For cooking direction, I consulted a few of my favorite chefs in “Que”, particularly Chris Lilly. Back in my earlier days of blogging I attended Kingsford University and got to see Chris Lilly in action making Brisket. Since then I’ve had the pleasure of spending more time with him at Memphis in May and via my sponsor Kingsford. Let me tell you- a combination of these techniques and recipes and YOU CAN’T GO WRONG. One key ingredient in this recipe that contributes to its success and great bark is the use of Beef Base.
A lot of people ask about Beef Base- where do I find it? Beef Base can be found in the boullion/soup aisle. If you can’t find it in the store, you can easily get Beef Base it on Amazon.
If you like to grill…
Check out my GrillSchool, where I teach the fundamentals of Grilling, including how to cook the perfect steak using the reverse sear method, my Kick-Ass Chicken Thigh Recipe (inspired by competition BBQ) and three easy ways to grill fish! AND, if you have a significant other in your life who doesn’t know how to grill – share this series with them! It will help them on their path to deliciousness! 🙂
Before You jump to the brisket recipe, did you Know I launched fun BBQ t-shirts along with my new rub Craft BBQ Rub on the GrillGirl Shop?
Okay, let’s make some brisket!
This recipe will take you through the steps to make melt in your mouth brisket, even if you’ve never made brisket before. Follow the steps to rub the meat, smoke it, wrap it, and then finish the brisket on the grill to let the glaze set. Then, experience Brisket Ecstacy!
- 4 lb Brisket “point” ** I recommend using the highest quality beef you can find. Smoking a brisket is an investment in time and a better cut with good marbling will make a big difference in results. I order my briskets from Snake River Farms.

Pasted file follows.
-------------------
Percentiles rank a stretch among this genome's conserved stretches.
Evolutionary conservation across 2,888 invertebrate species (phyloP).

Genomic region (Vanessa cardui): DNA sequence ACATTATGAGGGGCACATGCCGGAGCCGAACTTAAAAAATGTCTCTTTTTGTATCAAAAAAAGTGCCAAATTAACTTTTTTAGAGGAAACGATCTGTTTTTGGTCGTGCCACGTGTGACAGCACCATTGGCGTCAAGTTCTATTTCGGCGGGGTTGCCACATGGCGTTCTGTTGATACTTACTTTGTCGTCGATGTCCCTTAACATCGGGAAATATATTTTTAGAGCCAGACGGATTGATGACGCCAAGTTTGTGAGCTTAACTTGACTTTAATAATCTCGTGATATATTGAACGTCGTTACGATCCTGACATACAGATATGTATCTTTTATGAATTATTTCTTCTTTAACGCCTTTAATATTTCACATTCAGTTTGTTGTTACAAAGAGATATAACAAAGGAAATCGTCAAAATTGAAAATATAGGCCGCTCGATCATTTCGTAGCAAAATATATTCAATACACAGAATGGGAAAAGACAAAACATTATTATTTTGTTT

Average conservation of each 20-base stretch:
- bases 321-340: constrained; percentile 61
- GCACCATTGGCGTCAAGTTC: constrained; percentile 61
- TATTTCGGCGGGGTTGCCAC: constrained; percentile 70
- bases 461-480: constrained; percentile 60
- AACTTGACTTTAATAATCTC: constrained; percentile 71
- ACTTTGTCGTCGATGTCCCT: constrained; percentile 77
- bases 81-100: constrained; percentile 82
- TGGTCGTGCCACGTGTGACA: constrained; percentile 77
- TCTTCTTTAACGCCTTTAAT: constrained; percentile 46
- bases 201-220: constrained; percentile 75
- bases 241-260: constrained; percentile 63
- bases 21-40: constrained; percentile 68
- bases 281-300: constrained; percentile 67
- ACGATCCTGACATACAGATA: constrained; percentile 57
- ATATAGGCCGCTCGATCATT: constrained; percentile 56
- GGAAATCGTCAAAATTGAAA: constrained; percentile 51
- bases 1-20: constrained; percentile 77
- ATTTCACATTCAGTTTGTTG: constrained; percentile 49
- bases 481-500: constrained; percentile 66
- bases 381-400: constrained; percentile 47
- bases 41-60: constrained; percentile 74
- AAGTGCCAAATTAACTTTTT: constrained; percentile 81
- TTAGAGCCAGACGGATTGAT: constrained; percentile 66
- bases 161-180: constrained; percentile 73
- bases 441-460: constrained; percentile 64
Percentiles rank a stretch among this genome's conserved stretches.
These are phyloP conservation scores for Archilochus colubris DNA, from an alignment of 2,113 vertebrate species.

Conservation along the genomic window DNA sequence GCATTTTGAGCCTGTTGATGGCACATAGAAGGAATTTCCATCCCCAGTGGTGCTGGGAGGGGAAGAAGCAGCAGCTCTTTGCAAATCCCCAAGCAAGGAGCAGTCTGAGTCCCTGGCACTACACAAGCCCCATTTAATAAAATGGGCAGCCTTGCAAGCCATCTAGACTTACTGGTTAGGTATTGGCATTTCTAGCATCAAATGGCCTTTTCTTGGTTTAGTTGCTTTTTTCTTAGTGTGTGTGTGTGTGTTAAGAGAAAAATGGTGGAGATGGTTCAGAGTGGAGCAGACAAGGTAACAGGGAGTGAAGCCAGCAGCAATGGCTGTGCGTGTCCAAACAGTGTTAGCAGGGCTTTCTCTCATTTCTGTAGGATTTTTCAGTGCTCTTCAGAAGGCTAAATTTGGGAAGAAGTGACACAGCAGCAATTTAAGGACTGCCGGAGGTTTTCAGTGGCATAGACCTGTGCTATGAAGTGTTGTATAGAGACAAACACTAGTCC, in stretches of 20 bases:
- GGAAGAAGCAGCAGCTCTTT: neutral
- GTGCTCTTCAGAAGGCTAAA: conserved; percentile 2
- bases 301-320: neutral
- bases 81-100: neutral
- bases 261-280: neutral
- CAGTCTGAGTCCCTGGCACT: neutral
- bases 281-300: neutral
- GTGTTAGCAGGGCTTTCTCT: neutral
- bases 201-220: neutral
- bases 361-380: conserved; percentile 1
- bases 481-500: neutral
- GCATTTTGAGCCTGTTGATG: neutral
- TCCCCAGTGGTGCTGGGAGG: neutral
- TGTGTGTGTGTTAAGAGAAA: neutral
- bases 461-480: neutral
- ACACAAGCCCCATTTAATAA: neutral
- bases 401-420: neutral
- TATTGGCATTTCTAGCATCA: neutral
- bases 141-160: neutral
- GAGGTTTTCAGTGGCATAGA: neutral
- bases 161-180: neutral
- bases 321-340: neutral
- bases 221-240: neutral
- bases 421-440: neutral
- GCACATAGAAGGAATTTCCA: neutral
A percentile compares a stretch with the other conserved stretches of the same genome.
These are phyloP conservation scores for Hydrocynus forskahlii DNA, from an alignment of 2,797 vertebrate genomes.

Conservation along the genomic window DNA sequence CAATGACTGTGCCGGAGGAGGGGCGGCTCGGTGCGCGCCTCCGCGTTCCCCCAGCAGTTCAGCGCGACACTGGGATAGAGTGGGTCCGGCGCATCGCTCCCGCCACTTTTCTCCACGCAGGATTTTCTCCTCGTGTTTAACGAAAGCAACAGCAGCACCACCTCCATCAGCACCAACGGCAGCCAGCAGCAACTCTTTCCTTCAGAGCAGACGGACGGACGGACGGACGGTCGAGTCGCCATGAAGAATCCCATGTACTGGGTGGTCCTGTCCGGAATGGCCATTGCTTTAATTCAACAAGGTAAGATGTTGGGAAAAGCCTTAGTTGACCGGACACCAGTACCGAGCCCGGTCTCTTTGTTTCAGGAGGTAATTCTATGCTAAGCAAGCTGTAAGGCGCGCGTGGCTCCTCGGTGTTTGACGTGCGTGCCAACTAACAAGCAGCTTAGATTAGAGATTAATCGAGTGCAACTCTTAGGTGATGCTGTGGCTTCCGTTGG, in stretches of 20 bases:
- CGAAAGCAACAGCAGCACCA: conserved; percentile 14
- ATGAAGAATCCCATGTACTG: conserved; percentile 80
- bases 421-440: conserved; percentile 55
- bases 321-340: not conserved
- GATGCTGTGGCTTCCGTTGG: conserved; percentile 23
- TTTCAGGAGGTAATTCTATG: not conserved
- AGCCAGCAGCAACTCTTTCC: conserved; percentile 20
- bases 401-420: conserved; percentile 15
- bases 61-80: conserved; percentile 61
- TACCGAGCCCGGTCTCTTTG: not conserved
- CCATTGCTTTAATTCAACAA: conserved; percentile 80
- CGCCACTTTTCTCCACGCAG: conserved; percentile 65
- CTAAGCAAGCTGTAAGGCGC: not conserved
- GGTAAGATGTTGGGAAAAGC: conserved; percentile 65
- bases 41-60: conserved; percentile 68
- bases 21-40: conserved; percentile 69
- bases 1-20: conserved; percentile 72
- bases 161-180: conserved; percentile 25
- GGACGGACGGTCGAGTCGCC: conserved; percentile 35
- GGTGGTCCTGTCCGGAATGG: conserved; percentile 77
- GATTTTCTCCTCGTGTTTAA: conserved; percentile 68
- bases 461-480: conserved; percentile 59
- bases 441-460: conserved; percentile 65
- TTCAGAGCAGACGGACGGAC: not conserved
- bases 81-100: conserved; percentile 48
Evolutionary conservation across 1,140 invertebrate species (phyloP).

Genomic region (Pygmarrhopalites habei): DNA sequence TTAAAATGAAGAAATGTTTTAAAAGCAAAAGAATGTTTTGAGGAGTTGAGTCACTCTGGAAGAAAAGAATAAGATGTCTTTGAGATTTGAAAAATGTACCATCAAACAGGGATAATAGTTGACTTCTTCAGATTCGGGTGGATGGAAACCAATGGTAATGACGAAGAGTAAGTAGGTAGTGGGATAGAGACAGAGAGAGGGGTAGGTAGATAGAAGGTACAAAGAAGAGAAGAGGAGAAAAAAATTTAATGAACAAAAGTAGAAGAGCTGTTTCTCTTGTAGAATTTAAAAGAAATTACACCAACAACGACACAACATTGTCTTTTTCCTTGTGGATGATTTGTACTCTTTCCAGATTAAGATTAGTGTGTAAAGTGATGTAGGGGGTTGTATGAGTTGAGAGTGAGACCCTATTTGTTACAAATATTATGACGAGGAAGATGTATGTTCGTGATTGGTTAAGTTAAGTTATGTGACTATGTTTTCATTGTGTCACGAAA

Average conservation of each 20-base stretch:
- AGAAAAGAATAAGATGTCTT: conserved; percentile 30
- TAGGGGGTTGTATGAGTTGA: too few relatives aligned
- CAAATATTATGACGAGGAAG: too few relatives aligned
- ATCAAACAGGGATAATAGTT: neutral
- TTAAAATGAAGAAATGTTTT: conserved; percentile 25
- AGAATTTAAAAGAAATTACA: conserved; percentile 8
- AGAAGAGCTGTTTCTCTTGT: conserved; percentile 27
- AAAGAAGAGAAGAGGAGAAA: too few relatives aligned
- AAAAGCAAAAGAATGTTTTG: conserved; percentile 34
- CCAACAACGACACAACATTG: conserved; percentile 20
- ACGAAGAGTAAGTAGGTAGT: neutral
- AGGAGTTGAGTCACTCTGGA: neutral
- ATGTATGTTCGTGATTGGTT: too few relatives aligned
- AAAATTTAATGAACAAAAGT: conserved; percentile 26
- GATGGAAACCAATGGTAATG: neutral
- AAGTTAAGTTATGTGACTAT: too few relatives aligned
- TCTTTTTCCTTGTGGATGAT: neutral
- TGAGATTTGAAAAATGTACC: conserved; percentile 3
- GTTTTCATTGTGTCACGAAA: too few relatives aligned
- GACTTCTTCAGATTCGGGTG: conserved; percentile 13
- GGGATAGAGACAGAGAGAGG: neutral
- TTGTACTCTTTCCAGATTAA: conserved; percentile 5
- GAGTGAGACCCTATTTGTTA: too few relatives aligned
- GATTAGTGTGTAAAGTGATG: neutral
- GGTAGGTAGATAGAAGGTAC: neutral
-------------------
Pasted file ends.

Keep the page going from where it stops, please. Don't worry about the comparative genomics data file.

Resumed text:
- 1 part hickory, 2 parts apple
- smoker or a grill set for indirect heat
Rub- part 1
- 2 tbsp beef base
- 2 tbsp garlic salt
- 2 tbsp fresh ground pepper (I used smoked black pepper)
- 2 tbsp chile powder
- 1 tbsp light brown sugar
- 1 tbsp smoked paprika
Wrap Sauce – part 2- The “Texas Crutch”
- 2 tbsp light brown sugar (I used bourbon barrel smoked brown sugar)
- 2 tbsp chopped shallots
- 2 tbsp apple juice OR 2tbsp sweet tea (funny story here)
- 3/4 cup of your favorite BBQ sauce
- 2 tbsp light brown sugar
- 1 tbsp apple cider vinegar
- Remove fat cap/very fatty areas and score the meat on both sides so it can absorb more rub.
- Rub the beef base into the brisket on all sides. Combine the rub ingredients and generously “rub” into the meat. Cover and refrigerate over night.
- Prepare your smoker to 225 degrees. If using a grill, you will need to prepare for indirect heat by creating a direct/indirect zone.
- I used a combination of apple wood and hickory- 1 part hickory and 2 parts apple. Once your grill is at temp, add the wood.
- Put your brisket on the smoker and let smoke until the internal temp reaches 170 degrees- this is going to take about an hour and a half per pound. For a 5 lb brisket point this takes about 7.5 hours.
- Next, you are going to do the “Texas Crutch”- or wrap it in foil. Roll out a bunch of foil and double it up so that you can fold the brisket into a foil “packet”. Remove the brisket, put it on the foil and pour on the wrap liquid. Seal up the foil packet and put it back on the grill. Let the brisket steam in the packet for another 2 hours OR until it hits 190 degrees as read with a thermapen.
- Cook the brisket in the foil for 2 hours, OR, once the internal temp has hit 190 degrees (203 is the temp that fat full renders in brisket, please read my comments above – I think 190 is the target temp for this recipe). I recommend using the Thermapen to check internal temps as a full-proof method for measuring temperature. If you’re curious what internal temp any protein you’re cooking should reach, check out our BBQ Calculator!
- Remove the brisket/foil and put the brisket back on the smoker/grill. Add the glaze and let the meat continue to cook for 20 minutes to absorb the sauce and get a nice glaze.
- Once you pull the brisket off, “tent” it in foil for 30 minutes. Slice against the grain in 1/4” slices.
- If the brisket is done before you are ready to eat, you can wrap it in foil or towels and let it rest in a cooler until you are ready to eat.
Experience Brisket Ecstasy! If you try this recipe and technique, please let me know what you think and tag me on instagram @grillgirlrobyn and use hashtag #grillgirlrobyn!
Notes. Some affiliate links have been used in this post. I only recommend products I personally use! Affiliate links help keep this blog going!
- Prep Time: 30 minutes
- Cook Time: 5 hours ++
- Category: Beef, BBQ, Texas BBQ
- Method: Smoke, Roast
- Cuisine: American, BBQ
- Serving Size: 2-3 servings per Brisket point
Keywords: How to Cook Brisket, Brisket on BGE, Brisket on Pellet Smoker, Best Brisket Recipe, Better Than Sex Brisket Recipe, how long to smoke brisket